Berezin Number Inequalities of an Invertible Operator and Some Slater Type Inequalities in Reproducing Kernel Hilbert Spaces

Berezin Number Inequalities of an Invertible Operator and Some Slater Type Inequalities in Reproducing Kernel Hilbert Spaces

Ulaş Yamancı (Süleyman Demirel University, Turkey) and Mehmet Gürdal (Süleyman Demirel University, Turkey)
Copyright: © 2020 |Pages: 24
DOI: 10.4018/978-1-7998-0134-4.ch004

Abstract

A reproducing kernel Hilbert space (shorty, RKHS) H=H(Ω) on some set Ω is a Hilbert space of complex valued functions on Ω such that for every λ∈Ω the linear functional (evaluation functional) f→f(λ) is bounded on H. If H is RKHS on a set Ω, then, by the classical Riesz representation theorem for every λ∈Ω there is a unique element kH,λ∈H such that f(λ)=〈f,kH,λ〉; for all f∈H. The family {kH,λ:λ∈Ω} is called the reproducing kernel of the space H. The Berezin set and the Berezin number of the operator A was respectively given by Karaev in [26] as following Ber(A)={A(λ):λ∈Ω} and ber(A):=|A(λ)|. In this chapter, the authors give the Berezin number inequalities for an invertible operator and some other related results are studied. Also, they obtain some inequalities of the slater type for convex functions of selfadjoint operators in reproducing kernel Hilbert spaces and examine related results.
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Introduction

Firstly, we will mention about importance of the reproducing kernel as follows (Saitoh & Sawano, 2016; Saitoh, 1988).

The theory of reproducing kernels began with two papers of 1921 (Szego, 1921) and 1922 (Bergman, 1922) which is related with typical reproducing kernels of Szegö and Bergman, and since then the theory has been improved into a large and deep theory in complex analysis by many mathematicians. But, exactly, reproducing kernels appeared previously during the first decade of the twentieth century by S. Zaremba (1907) in his work on boundary value problems for harmonic and biharmonic functions. But he did not improve any further theory for the reproducing property. Furthermore, in fact, we know many concrete reproducing kernels for spaces of polynomials and trigonometric functions from much older days. On the other hand, the general theory of reproducing kernels was established in a complete form by N. Aronszajn (1950) in 1950. Furthermore, L. Schwartz (1964), who is a Fields medalist and founded distribution theory, improved the general theory remarkably in 1964 with a paper of over 140 pages (see Saitoh & Sawano, 2016; Saitoh, 1988).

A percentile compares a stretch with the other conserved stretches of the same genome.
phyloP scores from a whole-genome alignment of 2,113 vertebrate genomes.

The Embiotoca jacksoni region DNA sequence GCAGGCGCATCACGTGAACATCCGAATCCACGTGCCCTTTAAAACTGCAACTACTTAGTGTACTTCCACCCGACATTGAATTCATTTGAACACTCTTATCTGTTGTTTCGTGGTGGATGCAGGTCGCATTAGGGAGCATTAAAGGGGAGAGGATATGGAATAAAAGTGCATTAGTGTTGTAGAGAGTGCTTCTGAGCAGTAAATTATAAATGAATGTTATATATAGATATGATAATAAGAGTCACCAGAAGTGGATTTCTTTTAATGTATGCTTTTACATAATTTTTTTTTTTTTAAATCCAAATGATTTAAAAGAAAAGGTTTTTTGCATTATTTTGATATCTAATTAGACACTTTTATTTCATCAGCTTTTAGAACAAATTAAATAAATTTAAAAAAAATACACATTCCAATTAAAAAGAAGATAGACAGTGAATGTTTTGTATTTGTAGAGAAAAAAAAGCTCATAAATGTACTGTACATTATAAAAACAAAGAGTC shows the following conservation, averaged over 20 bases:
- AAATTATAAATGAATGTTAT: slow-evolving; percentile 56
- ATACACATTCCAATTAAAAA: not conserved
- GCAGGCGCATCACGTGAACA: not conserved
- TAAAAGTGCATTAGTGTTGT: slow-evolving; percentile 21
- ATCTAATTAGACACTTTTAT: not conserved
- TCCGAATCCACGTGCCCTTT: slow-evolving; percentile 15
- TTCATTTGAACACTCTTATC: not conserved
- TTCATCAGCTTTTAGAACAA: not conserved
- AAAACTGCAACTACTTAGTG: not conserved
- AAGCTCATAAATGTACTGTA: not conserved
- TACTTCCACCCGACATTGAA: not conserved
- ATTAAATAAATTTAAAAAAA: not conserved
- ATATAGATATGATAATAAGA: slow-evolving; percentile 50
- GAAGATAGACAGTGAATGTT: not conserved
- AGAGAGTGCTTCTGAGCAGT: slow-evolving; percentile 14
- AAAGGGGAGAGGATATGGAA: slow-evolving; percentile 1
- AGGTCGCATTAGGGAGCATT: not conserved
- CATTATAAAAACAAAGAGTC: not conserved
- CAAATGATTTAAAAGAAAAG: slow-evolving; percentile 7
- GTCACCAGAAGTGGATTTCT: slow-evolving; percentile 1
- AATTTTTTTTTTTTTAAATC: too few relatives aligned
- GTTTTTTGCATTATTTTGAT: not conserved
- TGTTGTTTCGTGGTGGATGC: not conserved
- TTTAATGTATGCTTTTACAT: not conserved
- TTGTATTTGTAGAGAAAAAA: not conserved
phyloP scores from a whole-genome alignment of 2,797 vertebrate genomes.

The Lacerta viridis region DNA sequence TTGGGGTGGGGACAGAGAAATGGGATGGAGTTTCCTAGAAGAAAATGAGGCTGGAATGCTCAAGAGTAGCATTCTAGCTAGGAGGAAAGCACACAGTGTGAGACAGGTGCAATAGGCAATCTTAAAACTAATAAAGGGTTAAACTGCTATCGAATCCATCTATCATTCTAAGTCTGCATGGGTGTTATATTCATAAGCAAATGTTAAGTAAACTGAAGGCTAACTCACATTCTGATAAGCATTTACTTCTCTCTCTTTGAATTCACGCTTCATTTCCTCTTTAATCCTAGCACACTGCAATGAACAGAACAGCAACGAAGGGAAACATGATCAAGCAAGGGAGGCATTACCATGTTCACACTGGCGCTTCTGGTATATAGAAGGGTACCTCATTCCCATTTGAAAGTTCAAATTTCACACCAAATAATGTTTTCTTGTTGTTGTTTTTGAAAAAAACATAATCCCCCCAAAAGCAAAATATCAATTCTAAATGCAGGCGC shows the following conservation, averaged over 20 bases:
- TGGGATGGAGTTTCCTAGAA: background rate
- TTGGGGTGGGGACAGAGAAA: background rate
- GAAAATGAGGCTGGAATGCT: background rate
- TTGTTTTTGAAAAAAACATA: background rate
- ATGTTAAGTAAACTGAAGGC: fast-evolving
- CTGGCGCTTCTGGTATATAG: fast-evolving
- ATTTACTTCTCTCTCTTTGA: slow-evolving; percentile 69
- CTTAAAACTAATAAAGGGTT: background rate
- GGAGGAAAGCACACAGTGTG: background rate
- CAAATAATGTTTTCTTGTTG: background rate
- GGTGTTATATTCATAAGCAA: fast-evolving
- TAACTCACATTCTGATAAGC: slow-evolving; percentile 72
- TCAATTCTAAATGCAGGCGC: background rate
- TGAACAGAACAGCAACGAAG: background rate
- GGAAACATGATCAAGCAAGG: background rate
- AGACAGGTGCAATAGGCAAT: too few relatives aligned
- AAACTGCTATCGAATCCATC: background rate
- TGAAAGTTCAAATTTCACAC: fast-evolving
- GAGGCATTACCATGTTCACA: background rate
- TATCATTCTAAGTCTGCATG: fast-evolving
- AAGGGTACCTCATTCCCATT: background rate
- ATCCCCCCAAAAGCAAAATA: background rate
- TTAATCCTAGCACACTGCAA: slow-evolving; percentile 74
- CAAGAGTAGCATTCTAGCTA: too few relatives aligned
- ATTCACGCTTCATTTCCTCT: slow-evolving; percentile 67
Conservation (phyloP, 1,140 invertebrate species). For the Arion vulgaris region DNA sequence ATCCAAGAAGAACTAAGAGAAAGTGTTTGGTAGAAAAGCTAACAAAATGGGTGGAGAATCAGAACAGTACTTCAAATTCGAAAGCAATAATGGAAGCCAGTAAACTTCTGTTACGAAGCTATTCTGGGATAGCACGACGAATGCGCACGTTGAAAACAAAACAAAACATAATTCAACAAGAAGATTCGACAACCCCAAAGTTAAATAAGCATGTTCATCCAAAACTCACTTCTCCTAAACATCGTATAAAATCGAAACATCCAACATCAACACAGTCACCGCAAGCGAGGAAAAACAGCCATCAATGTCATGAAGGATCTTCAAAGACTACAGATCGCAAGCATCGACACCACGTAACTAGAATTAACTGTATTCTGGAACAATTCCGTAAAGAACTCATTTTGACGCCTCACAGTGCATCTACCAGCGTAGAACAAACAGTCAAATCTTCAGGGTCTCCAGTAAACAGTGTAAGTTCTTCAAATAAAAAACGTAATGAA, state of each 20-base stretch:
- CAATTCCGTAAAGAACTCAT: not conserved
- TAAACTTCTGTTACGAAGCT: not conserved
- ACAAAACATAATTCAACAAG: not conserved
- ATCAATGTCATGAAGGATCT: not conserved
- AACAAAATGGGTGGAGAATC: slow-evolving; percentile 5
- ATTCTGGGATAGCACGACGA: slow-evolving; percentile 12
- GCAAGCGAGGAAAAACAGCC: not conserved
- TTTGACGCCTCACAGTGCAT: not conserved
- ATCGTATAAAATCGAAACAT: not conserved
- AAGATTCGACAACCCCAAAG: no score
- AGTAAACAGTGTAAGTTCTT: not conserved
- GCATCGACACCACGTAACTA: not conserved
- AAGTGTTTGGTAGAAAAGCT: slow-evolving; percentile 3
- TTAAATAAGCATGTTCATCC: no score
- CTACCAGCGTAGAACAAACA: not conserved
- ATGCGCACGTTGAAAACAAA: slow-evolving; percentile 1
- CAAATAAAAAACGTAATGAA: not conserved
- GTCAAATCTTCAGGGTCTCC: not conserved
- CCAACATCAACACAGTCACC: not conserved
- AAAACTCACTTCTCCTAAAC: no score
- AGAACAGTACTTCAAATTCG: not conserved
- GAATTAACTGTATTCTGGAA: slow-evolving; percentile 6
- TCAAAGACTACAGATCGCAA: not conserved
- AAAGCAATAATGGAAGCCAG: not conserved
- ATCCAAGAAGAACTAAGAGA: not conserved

When linear mappings in the framework of Hilbert spaces are considered, we will encounter in a natural way the notion of reproducing kernels; then the general theory is not restricted to Bergman and Szegö kernels, but the general theory is as important as the concept of Hilbert spaces. It is a main concept and important mathematics. The general theory of reproducing kernels is depending on elementary theorems on Hilbert spaces. The theory of Hilbert spaces is the minimum core of functional analysis. But, when the general theory is combined with linear mappings on Hilbert spaces, it will have many relations in various fields, and its fruitful applications will spread over to differential equations, integral equations, generalizations of the Pythagorean theorem, inverse problems, sampling theory, nonlinear transforms in connection with linear mappings, various operators among Hilbert spaces, and many other broad fields. Furthermore, when we apply the general theory of reproducing kernels to the Tikhonov regularization, it produces approximate solutions for equations on Hilbert spaces which contain bounded linear operators. Looking from the point of view of computer users at numerical solutions, we will see that they are fundamental and have practical applications (see Saitoh & Sawano, 2016; Saitoh, 1988).

Concrete reproducing kernels such as Bergman and Szegö kernels will produce many wide and broad results in complex analysis. They improved some important theory and lead to profound results in complex analysis containing several complex variables. On the other hand, the formal general theory given by Aronszajn also has favorable connections with various fields such as learning theory, support vector machines, stochastic theory, and operator theory on Hilbert spaces (see Saitoh & Sawano, 2016; Saitoh, 1988).

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